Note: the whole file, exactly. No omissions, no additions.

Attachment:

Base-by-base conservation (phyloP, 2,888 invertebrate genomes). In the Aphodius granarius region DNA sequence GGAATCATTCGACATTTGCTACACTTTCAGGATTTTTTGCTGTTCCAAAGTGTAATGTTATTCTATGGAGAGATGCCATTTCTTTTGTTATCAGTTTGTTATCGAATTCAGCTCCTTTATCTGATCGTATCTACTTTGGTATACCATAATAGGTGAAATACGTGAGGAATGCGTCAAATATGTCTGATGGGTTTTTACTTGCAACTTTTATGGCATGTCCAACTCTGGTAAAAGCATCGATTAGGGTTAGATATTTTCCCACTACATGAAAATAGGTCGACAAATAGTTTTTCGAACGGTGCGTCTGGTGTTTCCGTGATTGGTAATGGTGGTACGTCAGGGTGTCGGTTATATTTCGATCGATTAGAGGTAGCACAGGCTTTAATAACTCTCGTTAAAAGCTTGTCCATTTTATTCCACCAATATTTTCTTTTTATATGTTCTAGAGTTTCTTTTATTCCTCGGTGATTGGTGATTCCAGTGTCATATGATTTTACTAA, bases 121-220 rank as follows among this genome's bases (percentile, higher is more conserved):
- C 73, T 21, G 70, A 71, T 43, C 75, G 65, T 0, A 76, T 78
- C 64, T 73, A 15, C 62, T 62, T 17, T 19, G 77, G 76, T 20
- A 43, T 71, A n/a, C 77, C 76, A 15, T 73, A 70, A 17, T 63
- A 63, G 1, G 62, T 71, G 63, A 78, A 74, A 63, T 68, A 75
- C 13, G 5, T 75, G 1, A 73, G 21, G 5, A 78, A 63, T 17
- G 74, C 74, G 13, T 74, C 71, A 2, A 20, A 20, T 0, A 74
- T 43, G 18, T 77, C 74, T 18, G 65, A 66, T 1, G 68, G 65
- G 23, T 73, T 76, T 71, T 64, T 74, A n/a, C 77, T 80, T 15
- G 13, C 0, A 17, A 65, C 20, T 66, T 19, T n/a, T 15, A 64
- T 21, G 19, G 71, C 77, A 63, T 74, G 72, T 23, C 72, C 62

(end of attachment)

Base-by-base conservation (phyloP, 2,888 invertebrate genomes). In the Aphodius granarius region DNA sequence GGAATCATTCGACATTTGCTACACTTTCAGGATTTTTTGCTGTTCCAAAGTGTAATGTTATTCTATGGAGAGATGCCATTTCTTTTGTTATCAGTTTGTTATCGAATTCAGCTCCTTTATCTGATCGTATCTACTTTGGTATACCATAATAGGTGAAATACGTGAGGAATGCGTCAAATATGTCTGATGGGTTTTTACTTGCAACTTTTATGGCATGTCCAACTCTGGTAAAAGCATCGATTAGGGTTAGATATTTTCCCACTACATGAAAATAGGTCGACAAATAGTTTTTCGAACGGTGCGTCTGGTGTTTCCGTGATTGGTAATGGTGGTACGTCAGGGTGTCGGTTATATTTCGATCGATTAGAGGTAGCACAGGCTTTAATAACTCTCGTTAAAAGCTTGTCCATTTTATTCCACCAATATTTTCTTTTTATATGTTCTAGAGTTTCTTTTATTCCTCGGTGATTGGTGATTCCAGTGTCATATGATTTTACTAA, bases 121-220 rank as follows among this genome's bases (percentile, higher is more conserved):
- C 73, T 21, G 70, A 71, T 43, C 75, G 65, T 0, A 76, T 78
- C 64, T 73, A 15, C 62, T 62, T 17, T 19, G 77, G 76, T 20
- A 43, T 71, A n/a, C 77, C 76, A 15, T 73, A 70, A 17, T 63
- A 63, G 1, G 62, T 71, G 63, A 78, A 74, A 63, T 68, A 75
- C 13, G 5, T 75, G 1, A 73, G 21, G 5, A 78, A 63, T 17
- G 74, C 74, G 13, T 74, C 71, A 2, A 20, A 20, T 0, A 74
- T 43, G 18, T 77, C 74, T 18, G 65, A 66, T 1, G 68, G 65
- G 23, T 73, T 76, T 71, T 64, T 74, A n/a, C 77, T 80, T 15
- G 13, C 0, A 17, A 65, C 20, T 66, T 19, T n/a, T 15, A 64
- T 21, G 19, G 71, C 77, A 63, T 74, G 72, T 23, C 72, C 62